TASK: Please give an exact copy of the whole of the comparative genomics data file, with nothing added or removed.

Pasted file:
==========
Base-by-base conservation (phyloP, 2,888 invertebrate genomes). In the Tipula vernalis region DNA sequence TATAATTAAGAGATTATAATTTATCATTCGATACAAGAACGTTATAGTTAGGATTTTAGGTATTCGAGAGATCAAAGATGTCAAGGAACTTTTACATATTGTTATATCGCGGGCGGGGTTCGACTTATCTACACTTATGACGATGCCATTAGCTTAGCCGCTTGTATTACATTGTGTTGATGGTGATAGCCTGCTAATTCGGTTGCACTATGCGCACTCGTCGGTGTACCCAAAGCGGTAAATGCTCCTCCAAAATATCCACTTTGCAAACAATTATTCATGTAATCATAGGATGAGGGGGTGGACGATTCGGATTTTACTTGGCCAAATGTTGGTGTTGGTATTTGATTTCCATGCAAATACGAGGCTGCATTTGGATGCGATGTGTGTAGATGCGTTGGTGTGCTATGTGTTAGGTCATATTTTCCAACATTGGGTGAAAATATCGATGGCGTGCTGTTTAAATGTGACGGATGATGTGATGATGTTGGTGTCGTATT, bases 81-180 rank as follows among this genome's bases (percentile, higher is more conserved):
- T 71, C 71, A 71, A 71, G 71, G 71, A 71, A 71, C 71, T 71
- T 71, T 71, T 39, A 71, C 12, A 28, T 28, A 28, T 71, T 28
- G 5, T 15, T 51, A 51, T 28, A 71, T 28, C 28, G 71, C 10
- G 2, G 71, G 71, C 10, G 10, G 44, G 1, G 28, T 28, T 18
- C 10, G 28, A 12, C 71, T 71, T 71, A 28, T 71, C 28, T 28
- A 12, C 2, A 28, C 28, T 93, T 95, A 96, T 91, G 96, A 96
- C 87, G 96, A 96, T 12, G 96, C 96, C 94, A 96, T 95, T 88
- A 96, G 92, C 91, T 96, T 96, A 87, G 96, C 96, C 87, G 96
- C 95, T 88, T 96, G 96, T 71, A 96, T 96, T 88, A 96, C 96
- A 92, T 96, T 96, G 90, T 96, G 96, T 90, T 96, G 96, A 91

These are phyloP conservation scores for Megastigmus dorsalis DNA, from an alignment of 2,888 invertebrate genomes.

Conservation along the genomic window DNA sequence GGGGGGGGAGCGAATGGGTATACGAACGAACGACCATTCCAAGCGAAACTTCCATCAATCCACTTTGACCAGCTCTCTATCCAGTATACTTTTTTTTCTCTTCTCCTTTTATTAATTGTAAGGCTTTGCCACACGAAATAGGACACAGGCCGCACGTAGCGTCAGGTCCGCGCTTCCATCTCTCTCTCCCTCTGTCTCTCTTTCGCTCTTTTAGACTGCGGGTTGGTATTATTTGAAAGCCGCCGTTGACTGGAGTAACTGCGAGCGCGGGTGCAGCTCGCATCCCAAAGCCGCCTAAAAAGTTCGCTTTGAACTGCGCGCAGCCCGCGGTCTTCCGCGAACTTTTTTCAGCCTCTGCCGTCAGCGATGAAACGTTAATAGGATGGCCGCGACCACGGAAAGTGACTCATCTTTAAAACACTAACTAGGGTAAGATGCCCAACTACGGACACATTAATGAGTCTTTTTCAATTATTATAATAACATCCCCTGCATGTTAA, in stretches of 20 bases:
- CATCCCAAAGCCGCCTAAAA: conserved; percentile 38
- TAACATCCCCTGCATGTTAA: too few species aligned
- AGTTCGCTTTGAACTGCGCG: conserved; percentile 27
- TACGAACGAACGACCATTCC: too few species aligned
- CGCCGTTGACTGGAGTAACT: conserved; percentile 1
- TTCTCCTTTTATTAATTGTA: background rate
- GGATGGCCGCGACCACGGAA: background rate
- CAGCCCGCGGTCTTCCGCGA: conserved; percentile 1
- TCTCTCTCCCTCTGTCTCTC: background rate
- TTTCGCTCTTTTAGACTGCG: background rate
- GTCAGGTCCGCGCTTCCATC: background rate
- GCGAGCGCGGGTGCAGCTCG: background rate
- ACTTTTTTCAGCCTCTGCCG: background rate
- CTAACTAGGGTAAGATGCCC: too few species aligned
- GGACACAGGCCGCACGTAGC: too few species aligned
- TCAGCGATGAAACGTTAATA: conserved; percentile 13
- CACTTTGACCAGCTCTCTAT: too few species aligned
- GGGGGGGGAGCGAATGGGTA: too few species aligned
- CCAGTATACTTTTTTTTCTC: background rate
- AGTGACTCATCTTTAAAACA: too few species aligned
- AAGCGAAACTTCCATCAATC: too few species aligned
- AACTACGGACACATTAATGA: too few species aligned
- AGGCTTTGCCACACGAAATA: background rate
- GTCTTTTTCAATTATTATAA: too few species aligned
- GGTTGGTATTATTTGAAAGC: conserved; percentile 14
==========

Base-by-base conservation (phyloP, 2,888 invertebrate genomes). In the Tipula vernalis region DNA sequence TATAATTAAGAGATTATAATTTATCATTCGATACAAGAACGTTATAGTTAGGATTTTAGGTATTCGAGAGATCAAAGATGTCAAGGAACTTTTACATATTGTTATATCGCGGGCGGGGTTCGACTTATCTACACTTATGACGATGCCATTAGCTTAGCCGCTTGTATTACATTGTGTTGATGGTGATAGCCTGCTAATTCGGTTGCACTATGCGCACTCGTCGGTGTACCCAAAGCGGTAAATGCTCCTCCAAAATATCCACTTTGCAAACAATTATTCATGTAATCATAGGATGAGGGGGTGGACGATTCGGATTTTACTTGGCCAAATGTTGGTGTTGGTATTTGATTTCCATGCAAATACGAGGCTGCATTTGGATGCGATGTGTGTAGATGCGTTGGTGTGCTATGTGTTAGGTCATATTTTCCAACATTGGGTGAAAATATCGATGGCGTGCTGTTTAAATGTGACGGATGATGTGATGATGTTGGTGTCGTATT, bases 81-180 rank as follows among this genome's bases (percentile, higher is more conserved):
- T 71, C 71, A 71, A 71, G 71, G 71, A 71, A 71, C 71, T 71
- T 71, T 71, T 39, A 71, C 12, A 28, T 28, A 28, T 71, T 28
- G 5, T 15, T 51, A 51, T 28, A 71, T 28, C 28, G 71, C 10
- G 2, G 71, G 71, C 10, G 10, G 44, G 1, G 28, T 28, T 18
- C 10, G 28, A 12, C 71, T 71, T 71, A 28, T 71, C 28, T 28
- A 12, C 2, A 28, C 28, T 93, T 95, A 96, T 91, G 96, A 96
- C 87, G 96, A 96, T 12, G 96, C 96, C 94, A 96, T 95, T 88
- A 96, G 92, C 91, T 96, T 96, A 87, G 96, C 96, C 87, G 96
- C 95, T 88, T 96, G 96, T 71, A 96, T 96, T 88, A 96, C 96
- A 92, T 96, T 96, G 90, T 96, G 96, T 90, T 96, G 96, A 91

These are phyloP conservation scores for Megastigmus dorsalis DNA, from an alignment of 2,888 invertebrate genomes.

Conservation along the genomic window DNA sequence GGGGGGGGAGCGAATGGGTATACGAACGAACGACCATTCCAAGCGAAACTTCCATCAATCCACTTTGACCAGCTCTCTATCCAGTATACTTTTTTTTCTCTTCTCCTTTTATTAATTGTAAGGCTTTGCCACACGAAATAGGACACAGGCCGCACGTAGCGTCAGGTCCGCGCTTCCATCTCTCTCTCCCTCTGTCTCTCTTTCGCTCTTTTAGACTGCGGGTTGGTATTATTTGAAAGCCGCCGTTGACTGGAGTAACTGCGAGCGCGGGTGCAGCTCGCATCCCAAAGCCGCCTAAAAAGTTCGCTTTGAACTGCGCGCAGCCCGCGGTCTTCCGCGAACTTTTTTCAGCCTCTGCCGTCAGCGATGAAACGTTAATAGGATGGCCGCGACCACGGAAAGTGACTCATCTTTAAAACACTAACTAGGGTAAGATGCCCAACTACGGACACATTAATGAGTCTTTTTCAATTATTATAATAACATCCCCTGCATGTTAA, in stretches of 20 bases:
- CATCCCAAAGCCGCCTAAAA: conserved; percentile 38
- TAACATCCCCTGCATGTTAA: too few species aligned
- AGTTCGCTTTGAACTGCGCG: conserved; percentile 27
- TACGAACGAACGACCATTCC: too few species aligned
- CGCCGTTGACTGGAGTAACT: conserved; percentile 1
- TTCTCCTTTTATTAATTGTA: background rate
- GGATGGCCGCGACCACGGAA: background rate
- CAGCCCGCGGTCTTCCGCGA: conserved; percentile 1
- TCTCTCTCCCTCTGTCTCTC: background rate
- TTTCGCTCTTTTAGACTGCG: background rate
- GTCAGGTCCGCGCTTCCATC: background rate
- GCGAGCGCGGGTGCAGCTCG: background rate
- ACTTTTTTCAGCCTCTGCCG: background rate
- CTAACTAGGGTAAGATGCCC: too few species aligned
- GGACACAGGCCGCACGTAGC: too few species aligned
- TCAGCGATGAAACGTTAATA: conserved; percentile 13
- CACTTTGACCAGCTCTCTAT: too few species aligned
- GGGGGGGGAGCGAATGGGTA: too few species aligned
- CCAGTATACTTTTTTTTCTC: background rate
- AGTGACTCATCTTTAAAACA: too few species aligned
- AAGCGAAACTTCCATCAATC: too few species aligned
- AACTACGGACACATTAATGA: too few species aligned
- AGGCTTTGCCACACGAAATA: background rate
- GTCTTTTTCAATTATTATAA: too few species aligned
- GGTTGGTATTATTTGAAAGC: conserved; percentile 14